Rafael Mutsanaga

The summer holidays are nearly there, especially for students. Everyone is doing their last exams, finishing their theses and preparing their resits. But, the working people do not all have a holiday. The stock markets around the world will continue through the summer. Most of the time, summer period (June and July) is a less volatile period for stock markets because for a lot of investors, especially private investors, it is not their first priority. At the end of the summer, in August, the people are getting back on track with their investments and it leads to a lot of movement in the stock prices. This is also investigated for the past years. But, this year, analysts are forecasting that it will be a very turbulent summer for the asset markets.

Investors around the world do not have a lot of faith in the past performance of the stocks worldwide. According to researches, institutional investors and analysts are preparing themselves for a summer ‘full of shocks’. One of the mayor concerns is, of course, the potential exit of the United Kingdom called the ‘Brexit’. More about the impact of the Brexit for the Netherlands can be found in an earlier article written by Antoine Steen. But, due to these potential shocks, many investors are keeping their money in their pockets. Investors lost the faith in a recovery of the Chinese economy and British stocks are avoided.

According to a recent research by the Bank of America, asset managers say that among them, 27 percent is fearing the Brexit and is seeing it as the biggest threat for the world economy. They are fearing this threat even more than the devaluating currency of China, the Renminbi. Also, one of the other concerns is stagflation, which is a dangerous mix of low growth and increasing inflation.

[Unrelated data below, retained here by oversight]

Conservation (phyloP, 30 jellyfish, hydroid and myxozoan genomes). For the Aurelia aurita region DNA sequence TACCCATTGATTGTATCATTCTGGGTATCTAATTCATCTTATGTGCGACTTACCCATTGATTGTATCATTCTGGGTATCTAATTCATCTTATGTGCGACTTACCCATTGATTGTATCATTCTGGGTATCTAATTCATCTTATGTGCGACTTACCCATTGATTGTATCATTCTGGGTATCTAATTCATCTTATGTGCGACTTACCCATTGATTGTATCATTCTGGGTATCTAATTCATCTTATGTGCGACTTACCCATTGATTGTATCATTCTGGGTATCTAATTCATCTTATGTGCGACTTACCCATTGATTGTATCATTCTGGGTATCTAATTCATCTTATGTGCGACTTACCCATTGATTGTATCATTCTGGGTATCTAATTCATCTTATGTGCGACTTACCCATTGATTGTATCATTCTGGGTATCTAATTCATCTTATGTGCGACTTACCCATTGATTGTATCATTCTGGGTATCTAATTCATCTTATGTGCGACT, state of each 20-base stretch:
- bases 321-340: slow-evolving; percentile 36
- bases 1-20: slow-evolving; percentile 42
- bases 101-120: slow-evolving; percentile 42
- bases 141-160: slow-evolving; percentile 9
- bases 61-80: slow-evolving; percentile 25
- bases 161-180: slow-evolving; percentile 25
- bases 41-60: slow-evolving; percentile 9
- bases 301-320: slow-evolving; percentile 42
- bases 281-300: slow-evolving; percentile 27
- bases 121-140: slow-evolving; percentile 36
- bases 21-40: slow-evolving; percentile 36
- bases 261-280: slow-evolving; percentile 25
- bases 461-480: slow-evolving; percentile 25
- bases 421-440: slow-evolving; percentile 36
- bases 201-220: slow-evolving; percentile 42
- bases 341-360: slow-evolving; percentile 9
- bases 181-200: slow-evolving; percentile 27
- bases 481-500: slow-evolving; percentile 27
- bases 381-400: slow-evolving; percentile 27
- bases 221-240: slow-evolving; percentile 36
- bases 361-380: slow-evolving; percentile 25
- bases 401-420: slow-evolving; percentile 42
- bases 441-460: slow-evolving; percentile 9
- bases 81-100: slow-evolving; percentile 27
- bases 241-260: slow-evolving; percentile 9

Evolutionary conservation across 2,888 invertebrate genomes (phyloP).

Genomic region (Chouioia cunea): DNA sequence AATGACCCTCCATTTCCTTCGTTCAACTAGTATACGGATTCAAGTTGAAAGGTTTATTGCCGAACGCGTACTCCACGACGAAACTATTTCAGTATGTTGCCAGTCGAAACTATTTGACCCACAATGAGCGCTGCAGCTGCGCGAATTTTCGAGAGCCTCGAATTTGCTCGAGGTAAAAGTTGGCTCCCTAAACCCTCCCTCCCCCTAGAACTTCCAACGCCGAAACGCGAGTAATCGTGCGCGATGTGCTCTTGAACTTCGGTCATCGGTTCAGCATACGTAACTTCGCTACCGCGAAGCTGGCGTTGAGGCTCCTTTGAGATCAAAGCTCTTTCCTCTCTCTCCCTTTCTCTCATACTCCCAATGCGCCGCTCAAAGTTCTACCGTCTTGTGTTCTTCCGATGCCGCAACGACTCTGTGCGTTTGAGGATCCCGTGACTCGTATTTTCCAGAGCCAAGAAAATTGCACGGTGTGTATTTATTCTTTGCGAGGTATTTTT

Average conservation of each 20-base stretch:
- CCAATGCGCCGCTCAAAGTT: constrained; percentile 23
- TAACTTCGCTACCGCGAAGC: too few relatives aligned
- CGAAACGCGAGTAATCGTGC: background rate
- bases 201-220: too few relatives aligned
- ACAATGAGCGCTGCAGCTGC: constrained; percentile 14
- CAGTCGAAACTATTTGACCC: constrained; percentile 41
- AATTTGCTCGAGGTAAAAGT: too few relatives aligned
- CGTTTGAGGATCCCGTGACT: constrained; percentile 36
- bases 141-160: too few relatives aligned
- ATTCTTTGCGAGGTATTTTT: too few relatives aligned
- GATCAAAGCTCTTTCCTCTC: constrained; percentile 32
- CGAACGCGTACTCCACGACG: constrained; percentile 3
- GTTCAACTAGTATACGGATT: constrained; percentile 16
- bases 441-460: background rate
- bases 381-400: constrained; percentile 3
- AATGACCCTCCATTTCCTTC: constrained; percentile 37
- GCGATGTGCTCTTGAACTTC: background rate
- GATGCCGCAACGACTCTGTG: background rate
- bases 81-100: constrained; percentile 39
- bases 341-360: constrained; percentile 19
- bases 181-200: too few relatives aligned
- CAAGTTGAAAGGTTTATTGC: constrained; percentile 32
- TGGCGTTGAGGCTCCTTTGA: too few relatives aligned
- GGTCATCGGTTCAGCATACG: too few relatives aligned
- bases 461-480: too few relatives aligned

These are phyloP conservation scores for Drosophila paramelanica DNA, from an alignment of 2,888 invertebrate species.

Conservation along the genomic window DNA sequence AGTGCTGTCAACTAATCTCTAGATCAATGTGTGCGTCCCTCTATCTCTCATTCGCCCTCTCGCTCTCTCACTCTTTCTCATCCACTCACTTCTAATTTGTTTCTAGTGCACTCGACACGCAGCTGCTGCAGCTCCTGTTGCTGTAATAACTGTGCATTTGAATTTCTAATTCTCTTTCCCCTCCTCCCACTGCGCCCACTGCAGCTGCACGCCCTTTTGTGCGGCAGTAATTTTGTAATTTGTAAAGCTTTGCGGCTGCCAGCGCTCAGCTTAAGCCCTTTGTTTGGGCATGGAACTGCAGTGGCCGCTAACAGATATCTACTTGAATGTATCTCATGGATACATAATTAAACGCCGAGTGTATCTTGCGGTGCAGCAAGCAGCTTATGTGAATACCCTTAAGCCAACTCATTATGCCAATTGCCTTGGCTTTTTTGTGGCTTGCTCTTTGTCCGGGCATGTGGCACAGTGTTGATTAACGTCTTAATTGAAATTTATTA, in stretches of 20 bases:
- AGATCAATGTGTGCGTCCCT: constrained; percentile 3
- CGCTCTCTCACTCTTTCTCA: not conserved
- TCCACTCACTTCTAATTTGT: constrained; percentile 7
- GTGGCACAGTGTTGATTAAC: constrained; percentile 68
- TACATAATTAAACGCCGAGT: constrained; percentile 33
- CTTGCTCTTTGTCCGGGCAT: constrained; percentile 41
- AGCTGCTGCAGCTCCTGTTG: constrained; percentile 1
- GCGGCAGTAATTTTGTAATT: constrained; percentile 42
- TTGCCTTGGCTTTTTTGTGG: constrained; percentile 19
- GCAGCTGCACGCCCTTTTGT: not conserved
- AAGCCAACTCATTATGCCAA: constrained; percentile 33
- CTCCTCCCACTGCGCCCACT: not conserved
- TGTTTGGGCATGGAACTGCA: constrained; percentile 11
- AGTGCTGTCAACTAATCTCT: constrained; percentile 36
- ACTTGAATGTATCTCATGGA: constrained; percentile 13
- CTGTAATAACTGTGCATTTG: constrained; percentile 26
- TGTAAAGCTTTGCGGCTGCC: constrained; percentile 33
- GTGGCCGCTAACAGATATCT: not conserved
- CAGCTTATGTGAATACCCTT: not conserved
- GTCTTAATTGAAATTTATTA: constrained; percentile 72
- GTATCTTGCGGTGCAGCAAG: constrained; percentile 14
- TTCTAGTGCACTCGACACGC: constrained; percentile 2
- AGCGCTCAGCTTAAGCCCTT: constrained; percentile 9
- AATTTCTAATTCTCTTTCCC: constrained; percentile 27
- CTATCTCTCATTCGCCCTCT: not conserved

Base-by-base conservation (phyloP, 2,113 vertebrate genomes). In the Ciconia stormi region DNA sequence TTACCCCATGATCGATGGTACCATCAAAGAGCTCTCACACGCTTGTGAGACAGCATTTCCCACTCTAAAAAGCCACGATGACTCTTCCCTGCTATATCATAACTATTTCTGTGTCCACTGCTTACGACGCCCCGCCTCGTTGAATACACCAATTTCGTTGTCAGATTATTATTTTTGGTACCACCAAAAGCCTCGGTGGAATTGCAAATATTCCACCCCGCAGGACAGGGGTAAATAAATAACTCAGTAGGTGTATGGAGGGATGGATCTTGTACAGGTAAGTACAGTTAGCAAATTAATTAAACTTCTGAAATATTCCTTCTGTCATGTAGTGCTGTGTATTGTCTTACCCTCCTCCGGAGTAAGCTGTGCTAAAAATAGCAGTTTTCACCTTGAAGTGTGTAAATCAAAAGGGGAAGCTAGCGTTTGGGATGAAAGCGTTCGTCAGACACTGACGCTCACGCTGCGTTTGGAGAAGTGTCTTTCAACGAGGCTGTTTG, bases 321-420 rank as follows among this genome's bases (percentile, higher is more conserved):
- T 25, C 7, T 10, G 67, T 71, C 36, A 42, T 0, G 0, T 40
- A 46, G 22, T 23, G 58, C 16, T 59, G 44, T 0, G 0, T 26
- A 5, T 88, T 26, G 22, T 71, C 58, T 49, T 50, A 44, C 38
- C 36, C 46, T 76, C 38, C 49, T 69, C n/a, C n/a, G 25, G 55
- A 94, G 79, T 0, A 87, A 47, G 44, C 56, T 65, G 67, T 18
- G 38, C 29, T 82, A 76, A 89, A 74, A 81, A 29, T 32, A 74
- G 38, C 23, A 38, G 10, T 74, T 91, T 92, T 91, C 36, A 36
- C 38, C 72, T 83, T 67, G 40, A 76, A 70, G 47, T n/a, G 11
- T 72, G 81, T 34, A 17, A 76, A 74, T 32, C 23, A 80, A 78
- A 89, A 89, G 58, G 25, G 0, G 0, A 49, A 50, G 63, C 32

Michael Hartnett, head of investments of Bank of America, states that the spring break rise is ending. He is seeing diminishing profits of companies in the United States. These decreasing profits are a serious threat for the employment opportunities. He also posits that the upward movement of the US dollar is putting pressure on the emerging markets and markets of raw materials. He is expecting dynamic markets and he is recommending investors not to invest in the S&P500 until the index is back within the range of 1950-2000 index points. Torsten Slok, analyst of Deutsche Bank is saying that markets are underestimating the attractive inflation in the United States and that they do not listen carefully to the central bank of the United States, Federal Reserve. Interest raises are definitely happening in the short run, according to him.